Once governments adopt numerical targets for carbon emissions, it matters greatly how those emissions get measured.
Bad measurement can lead to bad policies and a recent study from the Economic and Social Research Institute (ESRI) highlights a big issue in measuring the impact of agriculture in Ireland.
There are two ways to measure worldwide emissions of greenhouse gases, based on consumption or on production.
But they coincide for the planet as a whole - the annual consumption of goods and services which embody carbon and other harmful gases is equal to annual production.
Either measure will yield the same target, since there is no interplanetary trade - at least not yet.
The planet has one atmosphere - man-made emissions need to be contained and reducing consumption is definitionally just as good as reducing production from the planetary standpoint.
However, there is no equivalence between consumption and production at the territorial level. For an individual country or region, consumption and production of greenhouse gases can diverge significantly and it matters greatly which policy target is chosen.
The wrong target has been chosen and the result is successive failures
Unfortunately, the wrong target has been chosen and the result is successive failures, stretching back to the early 1990s, of the UN-led efforts to find a coherent policy acceptable to the 200-plus governments around the world.
The choice was the production basis and it might have been easier to contain emissions if the consumption basis had been preferred.
The political implications of a consumption-based measurement system were unacceptable.
It would have required worldwide agreement on measures to discourage consumption, for example through a universal carbon tax, and there was no consensus for want of an architecture for implementation.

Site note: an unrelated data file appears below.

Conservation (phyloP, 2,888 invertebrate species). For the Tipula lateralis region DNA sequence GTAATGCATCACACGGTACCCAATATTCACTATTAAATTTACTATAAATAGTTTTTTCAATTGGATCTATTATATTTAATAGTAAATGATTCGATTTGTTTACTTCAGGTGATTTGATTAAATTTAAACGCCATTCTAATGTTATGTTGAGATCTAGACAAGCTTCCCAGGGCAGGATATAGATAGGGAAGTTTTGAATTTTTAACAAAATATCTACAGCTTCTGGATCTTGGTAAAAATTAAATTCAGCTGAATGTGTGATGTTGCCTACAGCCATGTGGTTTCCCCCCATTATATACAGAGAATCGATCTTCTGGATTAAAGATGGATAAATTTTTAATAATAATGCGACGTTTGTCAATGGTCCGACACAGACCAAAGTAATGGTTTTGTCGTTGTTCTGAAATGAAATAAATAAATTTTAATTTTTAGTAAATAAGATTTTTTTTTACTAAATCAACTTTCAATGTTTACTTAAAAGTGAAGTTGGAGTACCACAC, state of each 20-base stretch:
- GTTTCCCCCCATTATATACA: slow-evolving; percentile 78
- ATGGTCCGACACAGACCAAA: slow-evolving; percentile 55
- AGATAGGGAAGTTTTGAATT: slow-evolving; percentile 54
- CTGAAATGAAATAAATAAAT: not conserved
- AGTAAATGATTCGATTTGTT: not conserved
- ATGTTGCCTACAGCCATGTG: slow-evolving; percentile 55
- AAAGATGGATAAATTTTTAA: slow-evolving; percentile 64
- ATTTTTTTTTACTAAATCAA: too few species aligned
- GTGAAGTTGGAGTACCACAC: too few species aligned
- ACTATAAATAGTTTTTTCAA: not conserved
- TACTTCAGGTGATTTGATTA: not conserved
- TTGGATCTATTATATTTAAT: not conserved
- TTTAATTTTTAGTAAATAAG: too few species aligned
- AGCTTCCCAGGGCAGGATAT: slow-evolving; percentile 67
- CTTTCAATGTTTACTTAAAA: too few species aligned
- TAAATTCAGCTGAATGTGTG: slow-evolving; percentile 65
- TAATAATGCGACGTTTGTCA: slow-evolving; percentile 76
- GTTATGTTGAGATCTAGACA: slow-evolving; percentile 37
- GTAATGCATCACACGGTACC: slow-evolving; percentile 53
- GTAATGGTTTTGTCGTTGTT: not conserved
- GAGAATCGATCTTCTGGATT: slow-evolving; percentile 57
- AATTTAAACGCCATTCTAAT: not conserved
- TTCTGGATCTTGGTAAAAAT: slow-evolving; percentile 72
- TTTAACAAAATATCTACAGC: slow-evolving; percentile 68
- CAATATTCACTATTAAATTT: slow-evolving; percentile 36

Of course, there is no architecture to implement the production-based targets either, as the recent COP27 failure has illustrated and the ship has sailed.
With a universal carbon tax, there would have been no national targets for anything other than the carbon tax level.
Each government would have committed to taxes at a minimum level, perhaps with side-payments to poorer countries.
Ireland 'causes', through demand, around 7t of emissions for every 4t produced here
Actual production would have taken place wherever costs were favourable and nobody would have cared that some countries produced more carbon-intensive items than they consumed.
Production would have chosen the most efficient locations and the economic costs of climate policy would have been minimised.
This approach would have made a big difference to countries like Ireland, which specialise in certain lines of food production, importing and exporting on a large scale.
The ESRI study, released at the end of November, is called The Global Emissions Impact of Irish Consumption and was authored by Kelly de Bruin and Aykut Mert Yakuta.
Ireland, and Europe generally, is prosperous and imports products and services with high carbon content, especially energy.
It exports them too, but the balance is tilted and European demand drives substantial net imports of emissions.
Measured on a consumption basis, Europe is responsible for a greater share of world emissions than appears from the production figures.
Emissions in heavy industries, like steel, have in effect been outsourced and show up in production-based measurement in Asia, for example.
The picture in Ireland, according to the ESRI, is no different. Emissions attributable to Irish consumption of imported items, added to consumption from domestic production, are well ahead of the production-based measure, by a margin of 74%.
Ireland “causes”, through demand, around 7t of emissions for every 4t produced here. Importantly for farming, the figures vary enormously by sector.
Some lines of production are so dominated by exports that the production-based measurement gives a misleading picture. For the four main lines of agricultural output, the figures, in thousand tonnes of CO2 equivalent in 2019, were as follows:
Ireland is a big net food exporter for beef and dairy, while the tillage sector exports little and imports fertiliser and feed.
The emissions for beef and dairy would be someone else’s fault if a consumption measurement basis was in place.
Ireland is a low-cost location for dairy products, though not for beef, so diverting dairy production elsewhere could actually increase worldwide emissions.
Blind adherence to arbitrary sectoral emission targets compounds the EU policy errors of the 1990s.